Friday, November 22, 2019

Jon Land - In the Rogue Limelight

Submitted by Karna Small Bodman

One of my all time favorite TV shows was MURDER SHE WROTE starring the wonderful actress Angela Lansbury as author and investigator Jessica Fletcher. And the reruns are capitivating new (and younger) audiences who love a good mystery. 



For some time we have also been able to enjoy novels about Jessica and her cohorts.  Now there is a new collection of stories written by the New York Times bestselling author, Jon Land. I first met Jon at one of our "Thrillerfest" conferences a decade ago when we discovered we both worked with the same editor.  We Rogues welcome Jon as our guest blogger to tell us about his great new series.

Author Jon Land

MEETING A YOUNGER JESSICA FLETCHER
FOR THE FIRST TIME

            A Time for Murder marks the 50th title in the iconic Murder, She Wrote book series based on the fabulously successful television show. And that places the mystery series I inherited from a writer named Don Bane in rarified air, to say the least, and casts any writer lucky enough to be involved with a tremendous responsibility to the series’ fans and followers.

            I inherited the concept for my first effort, A Date with Murder, from an outline and some existing chapters. But I found Jessica Fletcher’s voice in that book early on. She’s listed as my co-author with good reason, because it’s her voice I hear in my mind when I’m writing (Well, Angela Lansbury’s voice, actually!).


It’s natural for a writer to want to put their own stamp on a series, no matter how iconic. So at some point during the writing of my next two efforts, Manuscript for Murder and Murder in Red, I asked myself what could I do that no one had ever done before? My thinking on that started with a conversation about how the television series might stage a return someday. CBS has already flirted with the notion, with Octavia Spencer in the lead role. The network, though, ultimately backed off, figuring there was only one Jessica Fletcher and her initials are “AL.”

But what about a younger Jessica Fletcher, I asked myself? A Jessica still married to very much alive husband Frank, raising her nephew Grady, and serving as a substitute English teacher at a Maine high school while trying to get published twenty-five years in the past. What if a murder happened at that high school and Jessica was drawn in, finding that she not only has a knack for solving crime, but also for writing mysteries?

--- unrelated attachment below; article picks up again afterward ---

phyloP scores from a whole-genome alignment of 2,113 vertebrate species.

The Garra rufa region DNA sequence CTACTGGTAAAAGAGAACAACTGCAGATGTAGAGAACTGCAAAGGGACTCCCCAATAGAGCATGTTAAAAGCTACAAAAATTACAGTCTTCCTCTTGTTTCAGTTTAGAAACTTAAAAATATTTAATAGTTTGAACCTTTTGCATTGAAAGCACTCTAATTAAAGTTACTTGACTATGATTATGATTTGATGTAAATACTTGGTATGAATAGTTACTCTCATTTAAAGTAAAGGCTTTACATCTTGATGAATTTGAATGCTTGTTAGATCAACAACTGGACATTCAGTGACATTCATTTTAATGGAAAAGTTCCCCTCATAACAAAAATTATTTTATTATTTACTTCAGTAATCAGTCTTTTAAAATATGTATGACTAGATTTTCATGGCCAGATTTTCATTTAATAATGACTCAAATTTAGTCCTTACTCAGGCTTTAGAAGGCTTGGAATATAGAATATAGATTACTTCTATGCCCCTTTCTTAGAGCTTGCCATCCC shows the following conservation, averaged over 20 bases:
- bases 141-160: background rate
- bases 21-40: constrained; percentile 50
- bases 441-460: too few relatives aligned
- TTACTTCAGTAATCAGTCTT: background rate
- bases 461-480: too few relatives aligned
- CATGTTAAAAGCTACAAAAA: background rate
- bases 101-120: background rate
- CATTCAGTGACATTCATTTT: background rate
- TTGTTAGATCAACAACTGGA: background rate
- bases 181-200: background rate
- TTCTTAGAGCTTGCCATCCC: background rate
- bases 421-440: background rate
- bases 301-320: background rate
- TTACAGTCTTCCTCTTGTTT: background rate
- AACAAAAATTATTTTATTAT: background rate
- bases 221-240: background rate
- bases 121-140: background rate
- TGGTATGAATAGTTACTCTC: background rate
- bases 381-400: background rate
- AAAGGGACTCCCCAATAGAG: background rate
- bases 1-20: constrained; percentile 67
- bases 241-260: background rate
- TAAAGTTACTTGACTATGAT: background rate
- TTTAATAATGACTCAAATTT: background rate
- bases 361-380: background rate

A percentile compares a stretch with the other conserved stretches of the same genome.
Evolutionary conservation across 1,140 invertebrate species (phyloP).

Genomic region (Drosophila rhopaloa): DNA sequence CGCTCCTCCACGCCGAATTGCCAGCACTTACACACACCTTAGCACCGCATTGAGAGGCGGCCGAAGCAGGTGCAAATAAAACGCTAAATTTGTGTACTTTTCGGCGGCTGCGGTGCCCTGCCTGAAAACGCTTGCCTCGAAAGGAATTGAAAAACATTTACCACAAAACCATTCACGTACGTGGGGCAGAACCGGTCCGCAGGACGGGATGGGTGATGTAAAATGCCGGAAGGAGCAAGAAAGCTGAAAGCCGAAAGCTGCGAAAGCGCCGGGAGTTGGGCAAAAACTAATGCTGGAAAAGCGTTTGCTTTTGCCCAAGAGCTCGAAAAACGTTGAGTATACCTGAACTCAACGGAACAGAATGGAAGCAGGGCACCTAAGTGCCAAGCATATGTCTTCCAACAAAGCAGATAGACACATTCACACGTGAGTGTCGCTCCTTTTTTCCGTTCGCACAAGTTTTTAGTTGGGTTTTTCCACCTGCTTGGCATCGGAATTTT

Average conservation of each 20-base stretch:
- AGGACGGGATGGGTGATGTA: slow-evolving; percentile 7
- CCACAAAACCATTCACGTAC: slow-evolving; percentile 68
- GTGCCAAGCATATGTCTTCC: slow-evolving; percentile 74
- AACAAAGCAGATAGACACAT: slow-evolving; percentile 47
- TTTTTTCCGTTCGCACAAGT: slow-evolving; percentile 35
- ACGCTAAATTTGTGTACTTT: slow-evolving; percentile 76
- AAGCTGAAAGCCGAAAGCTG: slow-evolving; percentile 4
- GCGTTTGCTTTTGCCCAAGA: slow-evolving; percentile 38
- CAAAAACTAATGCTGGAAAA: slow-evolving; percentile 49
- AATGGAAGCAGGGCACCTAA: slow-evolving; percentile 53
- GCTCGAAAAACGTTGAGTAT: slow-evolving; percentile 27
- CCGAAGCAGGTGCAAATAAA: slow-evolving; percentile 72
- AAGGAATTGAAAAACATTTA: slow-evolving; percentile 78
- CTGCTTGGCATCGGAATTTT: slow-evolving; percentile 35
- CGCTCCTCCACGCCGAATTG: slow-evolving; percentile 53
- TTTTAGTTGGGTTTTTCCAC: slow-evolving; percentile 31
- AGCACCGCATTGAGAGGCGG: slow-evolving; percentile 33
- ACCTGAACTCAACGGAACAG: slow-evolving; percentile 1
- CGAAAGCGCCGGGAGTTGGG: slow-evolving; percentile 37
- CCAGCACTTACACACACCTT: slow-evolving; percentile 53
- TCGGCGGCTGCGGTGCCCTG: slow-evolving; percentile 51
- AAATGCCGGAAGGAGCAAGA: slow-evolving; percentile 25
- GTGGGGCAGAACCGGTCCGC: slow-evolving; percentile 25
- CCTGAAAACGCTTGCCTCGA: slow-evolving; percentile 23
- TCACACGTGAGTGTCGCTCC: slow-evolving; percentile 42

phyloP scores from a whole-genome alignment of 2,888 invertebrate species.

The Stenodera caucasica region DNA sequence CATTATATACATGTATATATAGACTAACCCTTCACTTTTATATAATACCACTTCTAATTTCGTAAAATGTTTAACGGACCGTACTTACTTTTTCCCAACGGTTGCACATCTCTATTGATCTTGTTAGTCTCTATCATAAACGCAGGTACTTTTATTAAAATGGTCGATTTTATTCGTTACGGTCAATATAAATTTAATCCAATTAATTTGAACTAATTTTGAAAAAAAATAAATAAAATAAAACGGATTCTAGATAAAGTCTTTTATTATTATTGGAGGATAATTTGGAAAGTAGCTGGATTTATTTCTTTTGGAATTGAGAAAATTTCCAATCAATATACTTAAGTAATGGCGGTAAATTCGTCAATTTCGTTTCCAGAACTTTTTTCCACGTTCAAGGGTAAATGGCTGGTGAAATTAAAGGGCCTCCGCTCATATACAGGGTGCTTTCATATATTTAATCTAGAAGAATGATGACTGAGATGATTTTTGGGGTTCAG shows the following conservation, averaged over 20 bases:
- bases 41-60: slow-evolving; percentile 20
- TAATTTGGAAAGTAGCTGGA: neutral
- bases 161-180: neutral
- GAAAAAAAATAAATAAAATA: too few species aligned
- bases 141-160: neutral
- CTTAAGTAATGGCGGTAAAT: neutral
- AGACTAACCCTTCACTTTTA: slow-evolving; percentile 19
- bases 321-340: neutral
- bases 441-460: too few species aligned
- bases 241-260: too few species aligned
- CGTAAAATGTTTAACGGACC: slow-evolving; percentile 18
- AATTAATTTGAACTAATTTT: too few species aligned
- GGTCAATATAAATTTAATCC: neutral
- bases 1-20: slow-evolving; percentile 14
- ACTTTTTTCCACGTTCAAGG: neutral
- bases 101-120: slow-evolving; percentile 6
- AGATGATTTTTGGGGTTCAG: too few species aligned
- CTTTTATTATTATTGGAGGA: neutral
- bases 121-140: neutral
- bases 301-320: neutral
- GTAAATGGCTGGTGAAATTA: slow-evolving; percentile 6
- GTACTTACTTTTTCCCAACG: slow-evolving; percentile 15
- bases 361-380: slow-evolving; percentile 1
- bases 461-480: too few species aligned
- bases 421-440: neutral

And so A Time for Murder was born. I had an absolute blast reverse-engineering the back story presented and/or hinted at in the television show. For instance, the name of the high school where Jessica taught is
never mentioned anywhere on the show or in the previous books in the series. But she met her husband Frank while the two of them were volunteering on a play at the Appleton Playhouse, so I placed them in Appleton. And when the town’s beloved high school principal is murdered, who do you think the detective on the case turns out to be?

Amos Tupper, future sheriff of Cabot Cove fabulously played by Tom Bosley in the TV series. That gave me an excuse to explore the very origins of his relationship with Jessica, as well as incorporating one of the TV series’ most popular characters into the story, no easy task given that he was replaced long ago as sheriff by Mort Metzger.  
To say I was off and running with A Time for Murder would be an understatement. Indeed, I was off on a dead sprint following a murder in the present intrinsically connected to that of the high school principal in the past. Add to that the fact that Jessica has been invited to a retirement party for one of her old colleagues at Appleton High and I had the connective tissue that every book demands, in this case through flashback chapters triggered by Jessica’s memories.

I was essentially writing two separate, interconnected stories and having a blast with both of them. And in that respect A Time for Murder became what superhero film fans might call an “origins” story, as it sought to answer many of the questions never addressed by either the previous books or the TV series itself. And I can’t tell you how rewarding it was to bring something new to a series that enjoys 100% name/brand recognition, a series that has been around for more than thirty-five years.

I always tell people that one of the real keys to penning a great story is to enjoy writing it as much as the reader will enjoy reading it. And I have every confidence that fans of both the book and television series will love meeting Frank and young Grady, not to mention (spoiler alert!) younger versions of real estate agent Eve Simpson and Seth Hazlitt, along with the aforementioned Amos Tupper. Want more? How about Jessica seeing her beloved home at 698 Candlewood Lane for the first time and wondering whether she and Frank can afford it? We’ll see her in A Time for Murder displaying her incredible powers of observation for the first time in solving a murder twenty-five years in the past that culminates in a Columbo-like twist.